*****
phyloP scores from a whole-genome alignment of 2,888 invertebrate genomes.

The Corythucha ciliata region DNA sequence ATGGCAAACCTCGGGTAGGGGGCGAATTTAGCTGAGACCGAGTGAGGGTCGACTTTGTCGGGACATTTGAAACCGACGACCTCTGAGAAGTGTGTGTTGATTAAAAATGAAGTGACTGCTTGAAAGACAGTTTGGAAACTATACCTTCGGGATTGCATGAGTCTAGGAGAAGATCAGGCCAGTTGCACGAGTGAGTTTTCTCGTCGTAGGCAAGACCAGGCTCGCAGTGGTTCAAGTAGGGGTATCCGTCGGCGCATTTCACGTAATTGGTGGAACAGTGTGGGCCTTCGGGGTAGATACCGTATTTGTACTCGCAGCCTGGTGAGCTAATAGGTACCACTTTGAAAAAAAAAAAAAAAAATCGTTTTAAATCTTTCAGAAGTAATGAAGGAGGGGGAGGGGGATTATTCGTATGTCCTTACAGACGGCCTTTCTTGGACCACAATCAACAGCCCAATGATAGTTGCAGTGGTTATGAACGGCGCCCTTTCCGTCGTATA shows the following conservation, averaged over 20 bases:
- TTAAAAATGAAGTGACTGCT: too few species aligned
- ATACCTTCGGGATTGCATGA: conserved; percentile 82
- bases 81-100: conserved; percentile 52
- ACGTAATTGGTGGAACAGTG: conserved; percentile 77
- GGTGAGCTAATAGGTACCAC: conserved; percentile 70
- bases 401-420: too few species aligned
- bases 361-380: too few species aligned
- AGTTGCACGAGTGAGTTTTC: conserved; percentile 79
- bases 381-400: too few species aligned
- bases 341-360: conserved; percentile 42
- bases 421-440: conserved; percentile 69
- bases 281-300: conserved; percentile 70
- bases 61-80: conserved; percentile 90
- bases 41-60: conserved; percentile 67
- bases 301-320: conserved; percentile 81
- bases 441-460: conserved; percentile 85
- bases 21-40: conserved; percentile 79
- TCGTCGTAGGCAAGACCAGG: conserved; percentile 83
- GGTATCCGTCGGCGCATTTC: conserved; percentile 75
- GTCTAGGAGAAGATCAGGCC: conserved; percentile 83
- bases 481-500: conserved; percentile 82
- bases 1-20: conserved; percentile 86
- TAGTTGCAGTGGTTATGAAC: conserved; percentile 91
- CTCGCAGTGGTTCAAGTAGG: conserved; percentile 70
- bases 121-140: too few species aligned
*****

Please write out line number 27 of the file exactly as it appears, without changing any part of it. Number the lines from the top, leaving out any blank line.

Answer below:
- bases 121-140: too few species aligned